The pandemic has revolutionized everyone’s lifestyle and thanks to technology, many of those changes that were being built, even before March 2020, are now a reality and part of our new normal. With each passing day we confirm that these are not transitory changes, but that they are here to remain ingrained in global society. The labor field has not escaped to these changes and thanks to the digital tools that exist and continue to be created, it is feasible to develop countless tasks remotely, that is, from a place other than the usual physical job, and from anywhere in the country or even the world. I will not stop to explain the different modalities of remote work such as teleworking or work at home, but I do consider important to specify that when talking about these, they cannot be confused or cited as synonyms, but should be understood as different figures, each with its peculiarities and differences.
Digital nomads who work remotely through new technologies, keeping constant their movements, continue to increase, as well as the different challenges that this entails.
Leaving aside the organizational challenges that employers or even workers may have, it is essential to make an analysis from the legal perspective and specifically on issues of immigration, labor, and tax law: Do I need a visa from the countries to which I plan to visit? while working remotely? Will I have coverage from my health insurance during my trips? Do I have to file or even pay taxes in the different jurisdictions that I visit as a remote worker?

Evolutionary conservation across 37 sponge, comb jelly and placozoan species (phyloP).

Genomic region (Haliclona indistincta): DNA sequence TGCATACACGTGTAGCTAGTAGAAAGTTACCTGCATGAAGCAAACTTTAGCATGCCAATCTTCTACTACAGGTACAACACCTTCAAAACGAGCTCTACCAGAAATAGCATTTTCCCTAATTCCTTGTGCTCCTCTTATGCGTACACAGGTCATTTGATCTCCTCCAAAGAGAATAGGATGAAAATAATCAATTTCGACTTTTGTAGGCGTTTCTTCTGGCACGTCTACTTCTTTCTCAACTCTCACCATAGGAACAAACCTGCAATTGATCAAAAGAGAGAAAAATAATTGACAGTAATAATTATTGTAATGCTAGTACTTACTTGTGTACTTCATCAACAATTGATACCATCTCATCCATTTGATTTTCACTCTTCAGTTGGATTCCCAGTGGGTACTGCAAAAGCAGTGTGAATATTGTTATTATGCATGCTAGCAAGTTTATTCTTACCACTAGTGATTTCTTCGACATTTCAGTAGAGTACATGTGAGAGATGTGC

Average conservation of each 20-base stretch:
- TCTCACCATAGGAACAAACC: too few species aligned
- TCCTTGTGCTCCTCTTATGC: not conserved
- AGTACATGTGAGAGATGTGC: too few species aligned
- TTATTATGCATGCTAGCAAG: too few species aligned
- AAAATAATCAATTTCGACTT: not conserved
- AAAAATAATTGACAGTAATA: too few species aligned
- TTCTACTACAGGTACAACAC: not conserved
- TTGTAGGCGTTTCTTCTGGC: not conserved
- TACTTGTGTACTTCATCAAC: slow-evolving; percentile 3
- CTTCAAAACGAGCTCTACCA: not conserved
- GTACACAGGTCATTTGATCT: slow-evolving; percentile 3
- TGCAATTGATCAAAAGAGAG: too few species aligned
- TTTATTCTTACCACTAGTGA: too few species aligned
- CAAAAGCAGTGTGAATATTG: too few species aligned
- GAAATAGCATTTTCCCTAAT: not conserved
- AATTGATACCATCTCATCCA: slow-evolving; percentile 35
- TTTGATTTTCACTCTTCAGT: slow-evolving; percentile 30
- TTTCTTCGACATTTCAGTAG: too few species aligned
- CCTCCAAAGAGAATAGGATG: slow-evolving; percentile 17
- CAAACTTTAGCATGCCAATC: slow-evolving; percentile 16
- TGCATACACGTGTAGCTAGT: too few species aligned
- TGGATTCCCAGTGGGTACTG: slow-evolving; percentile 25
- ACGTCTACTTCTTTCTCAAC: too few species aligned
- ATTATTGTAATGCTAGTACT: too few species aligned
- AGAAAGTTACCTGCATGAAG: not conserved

Although we have been able to observe the creation of visas for remote work in different jurisdictions, in Colombia through Law 2069 of 2020 the creation of a visa for digital nomads, entrepreneurs and remote workers was announced but has not been regulated to date. However, I consider that despite there is no explicit reference to these circumstances in the current immigration law, there are other categories established in Resolution 6045 of 2017 of the Ministry of Foreign Affairs, which could be adjusted and taken into account by foreigners who wish to visit the country, or who are already here and are looking for opportunities to develop this type of activity. Among the alternatives that could be handled are, for example: the migrant visa for having created or acquired participation in the social capital of a company, the migrant visa for receiving periodic income from a creditable legal source or even the visitor visa for unforeseen cases. The possibility of using the visitor visa for the provision of services or the migrant visa to practice as a freelance should not be ruled out, as long as the authorities have a broader interpretation, but above all awareness of the current reality and the multiple benefits that this would bring the country if it had an avant-garde and flexible vision. With the latter I do not mean that requirements must be omitted or sacrificed the strictness in the evaluation of each request, what I really want to point out is that we still have time to see things differently for the benefit of the country, fully complying with the legal requirements stipulated in current regulations.